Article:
Primary cardiac Tumours are rare, being found in less than 0.1 % of autopsies. The most common Tumours is myxoma, which accounts for up to 50 % of the total. Most myxomas are sporadic and occur in the over-50 years age group. However, familial myxoma has been described and may occur as a dominant trait. Familial myxomas are more frequently multiple and have an earlier age at diagnosis (20–40 years) than in sporadic cases.
Cardiac myxomas occur in the autosomal dominantly inherited Carney complex type 1 (NAME syndrome (Carney complex)), which is characterized by the occurrence of cardiac myxoma, spotty pigmentation and cutaneous myxomas, and pituitary and adrenocortical Tumours (Carney 1995). Cardiac myxoma is the most serious complication of Carney complex, and all individuals at risk for familial cardiac myxoma should be screened regularly by echocardiography. Carney complex type 1 is caused by mutations in the protein kinase A regulatory subunit-1-alpha gene (PRKAR1A), and mutations in PRKAR1A have been described in familial cardiac myxoma without other features of Carney complex type 1 (Kirschner et al. 2000).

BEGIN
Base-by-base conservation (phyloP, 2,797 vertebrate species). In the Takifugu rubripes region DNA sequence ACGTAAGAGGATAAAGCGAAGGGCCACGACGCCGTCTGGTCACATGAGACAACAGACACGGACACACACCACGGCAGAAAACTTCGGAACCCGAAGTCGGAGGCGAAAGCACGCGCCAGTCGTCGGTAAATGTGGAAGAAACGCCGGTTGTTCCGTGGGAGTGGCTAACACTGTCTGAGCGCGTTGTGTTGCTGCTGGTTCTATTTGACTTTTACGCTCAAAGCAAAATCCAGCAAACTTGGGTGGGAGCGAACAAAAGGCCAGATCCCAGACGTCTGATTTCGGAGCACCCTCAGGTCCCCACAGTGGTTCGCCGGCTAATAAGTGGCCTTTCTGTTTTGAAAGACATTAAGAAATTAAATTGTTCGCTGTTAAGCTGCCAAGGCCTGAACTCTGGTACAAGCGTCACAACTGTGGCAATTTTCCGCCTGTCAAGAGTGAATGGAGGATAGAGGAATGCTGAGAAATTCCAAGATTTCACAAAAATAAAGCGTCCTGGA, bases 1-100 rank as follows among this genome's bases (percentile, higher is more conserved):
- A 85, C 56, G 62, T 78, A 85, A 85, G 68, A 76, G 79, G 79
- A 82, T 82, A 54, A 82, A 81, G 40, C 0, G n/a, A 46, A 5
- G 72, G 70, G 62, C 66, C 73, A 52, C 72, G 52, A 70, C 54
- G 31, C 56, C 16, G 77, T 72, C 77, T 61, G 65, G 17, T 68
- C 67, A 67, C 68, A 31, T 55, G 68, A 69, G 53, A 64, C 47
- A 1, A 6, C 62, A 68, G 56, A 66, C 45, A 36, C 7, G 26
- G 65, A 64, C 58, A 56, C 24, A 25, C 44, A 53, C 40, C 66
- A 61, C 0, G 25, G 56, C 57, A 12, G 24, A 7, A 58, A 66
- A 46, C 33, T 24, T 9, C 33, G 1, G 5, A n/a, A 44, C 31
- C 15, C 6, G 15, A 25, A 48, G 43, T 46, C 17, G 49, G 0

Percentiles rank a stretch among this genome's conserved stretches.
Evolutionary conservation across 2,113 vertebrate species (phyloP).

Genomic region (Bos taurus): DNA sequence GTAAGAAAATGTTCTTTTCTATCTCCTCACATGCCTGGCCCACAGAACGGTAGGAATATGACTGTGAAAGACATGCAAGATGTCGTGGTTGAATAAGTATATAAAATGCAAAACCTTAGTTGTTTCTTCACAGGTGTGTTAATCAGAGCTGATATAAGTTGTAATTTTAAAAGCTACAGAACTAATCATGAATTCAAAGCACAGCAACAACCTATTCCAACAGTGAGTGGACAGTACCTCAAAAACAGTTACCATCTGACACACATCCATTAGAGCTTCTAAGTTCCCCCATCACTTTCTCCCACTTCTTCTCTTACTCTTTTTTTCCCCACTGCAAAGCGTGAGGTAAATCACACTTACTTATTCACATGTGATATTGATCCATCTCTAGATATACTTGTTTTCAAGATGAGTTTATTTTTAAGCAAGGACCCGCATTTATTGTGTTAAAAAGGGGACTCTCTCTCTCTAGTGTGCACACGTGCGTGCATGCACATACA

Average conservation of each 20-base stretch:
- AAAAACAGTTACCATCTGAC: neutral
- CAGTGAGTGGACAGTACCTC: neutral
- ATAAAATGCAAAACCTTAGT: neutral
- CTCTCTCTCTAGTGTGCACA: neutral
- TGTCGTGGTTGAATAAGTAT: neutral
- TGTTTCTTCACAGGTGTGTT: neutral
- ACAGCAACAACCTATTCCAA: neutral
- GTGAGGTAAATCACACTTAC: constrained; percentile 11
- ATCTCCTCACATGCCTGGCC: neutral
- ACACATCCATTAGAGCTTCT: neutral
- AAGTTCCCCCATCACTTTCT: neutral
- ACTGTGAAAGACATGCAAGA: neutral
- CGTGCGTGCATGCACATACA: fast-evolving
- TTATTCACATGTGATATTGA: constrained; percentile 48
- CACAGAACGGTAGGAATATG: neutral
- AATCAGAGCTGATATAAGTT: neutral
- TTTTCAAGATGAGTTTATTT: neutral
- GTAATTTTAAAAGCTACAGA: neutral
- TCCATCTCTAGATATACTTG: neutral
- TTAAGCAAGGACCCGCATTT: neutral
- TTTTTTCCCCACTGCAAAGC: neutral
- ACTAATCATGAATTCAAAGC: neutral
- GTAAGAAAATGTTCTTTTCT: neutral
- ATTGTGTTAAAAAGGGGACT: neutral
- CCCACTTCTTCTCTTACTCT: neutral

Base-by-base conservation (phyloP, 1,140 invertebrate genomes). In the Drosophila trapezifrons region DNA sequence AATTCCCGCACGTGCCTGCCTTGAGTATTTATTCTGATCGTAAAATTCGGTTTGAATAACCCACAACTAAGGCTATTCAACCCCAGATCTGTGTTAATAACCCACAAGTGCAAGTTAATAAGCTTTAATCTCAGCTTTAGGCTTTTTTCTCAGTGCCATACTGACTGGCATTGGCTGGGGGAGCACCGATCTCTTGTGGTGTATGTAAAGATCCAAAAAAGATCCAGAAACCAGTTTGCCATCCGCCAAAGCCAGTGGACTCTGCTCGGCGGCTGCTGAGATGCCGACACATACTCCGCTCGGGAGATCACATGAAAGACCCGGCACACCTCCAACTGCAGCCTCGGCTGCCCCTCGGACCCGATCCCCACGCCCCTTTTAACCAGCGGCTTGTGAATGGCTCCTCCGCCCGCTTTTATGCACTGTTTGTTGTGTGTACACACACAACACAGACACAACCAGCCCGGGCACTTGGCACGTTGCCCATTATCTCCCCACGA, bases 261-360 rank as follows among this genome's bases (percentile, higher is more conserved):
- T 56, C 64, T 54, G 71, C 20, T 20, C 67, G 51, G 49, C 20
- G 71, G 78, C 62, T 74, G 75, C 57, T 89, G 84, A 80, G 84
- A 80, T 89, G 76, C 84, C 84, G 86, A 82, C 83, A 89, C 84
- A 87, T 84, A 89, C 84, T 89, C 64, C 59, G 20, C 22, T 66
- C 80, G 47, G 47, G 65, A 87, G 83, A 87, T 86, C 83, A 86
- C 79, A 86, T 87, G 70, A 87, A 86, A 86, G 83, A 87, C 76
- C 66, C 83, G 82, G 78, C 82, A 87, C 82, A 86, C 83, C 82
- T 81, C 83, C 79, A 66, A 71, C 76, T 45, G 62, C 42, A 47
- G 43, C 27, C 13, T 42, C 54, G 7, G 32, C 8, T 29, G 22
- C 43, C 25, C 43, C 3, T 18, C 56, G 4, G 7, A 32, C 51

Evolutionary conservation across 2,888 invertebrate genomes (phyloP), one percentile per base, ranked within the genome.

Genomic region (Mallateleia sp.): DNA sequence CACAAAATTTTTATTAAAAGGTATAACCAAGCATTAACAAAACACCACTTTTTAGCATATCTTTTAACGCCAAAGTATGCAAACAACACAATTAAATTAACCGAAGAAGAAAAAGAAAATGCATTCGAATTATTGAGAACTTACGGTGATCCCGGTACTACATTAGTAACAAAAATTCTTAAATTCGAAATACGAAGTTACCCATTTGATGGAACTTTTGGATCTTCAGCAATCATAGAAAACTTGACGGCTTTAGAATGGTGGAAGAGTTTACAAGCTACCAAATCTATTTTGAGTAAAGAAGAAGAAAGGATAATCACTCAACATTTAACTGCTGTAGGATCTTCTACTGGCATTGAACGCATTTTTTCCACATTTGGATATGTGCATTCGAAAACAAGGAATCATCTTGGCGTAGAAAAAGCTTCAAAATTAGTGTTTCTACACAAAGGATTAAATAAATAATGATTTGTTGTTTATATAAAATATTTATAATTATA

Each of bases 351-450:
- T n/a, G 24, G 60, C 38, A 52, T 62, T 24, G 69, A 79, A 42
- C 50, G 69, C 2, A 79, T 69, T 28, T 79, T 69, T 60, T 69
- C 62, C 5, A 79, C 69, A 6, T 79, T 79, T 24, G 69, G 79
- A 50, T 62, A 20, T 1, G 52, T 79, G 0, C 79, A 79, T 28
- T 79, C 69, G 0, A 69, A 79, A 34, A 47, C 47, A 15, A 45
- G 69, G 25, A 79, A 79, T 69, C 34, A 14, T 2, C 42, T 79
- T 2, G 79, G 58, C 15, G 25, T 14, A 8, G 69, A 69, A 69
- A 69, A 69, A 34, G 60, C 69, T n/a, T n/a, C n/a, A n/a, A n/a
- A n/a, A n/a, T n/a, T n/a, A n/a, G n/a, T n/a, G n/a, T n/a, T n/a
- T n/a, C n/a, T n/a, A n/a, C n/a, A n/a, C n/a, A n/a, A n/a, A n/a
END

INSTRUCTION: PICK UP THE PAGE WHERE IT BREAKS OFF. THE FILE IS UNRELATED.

Cardiac rhabdomyomas are rare and most affected patients have tuberous sclerosis. These are usually asymptomatic, are most frequent in infants, and often involute with age.
Cardiac fibromas are a feature of Gorlin syndrome, although they occur in only a small proportion (approximately 3%) of patients with this disorder (Gorlin 1987, 1995).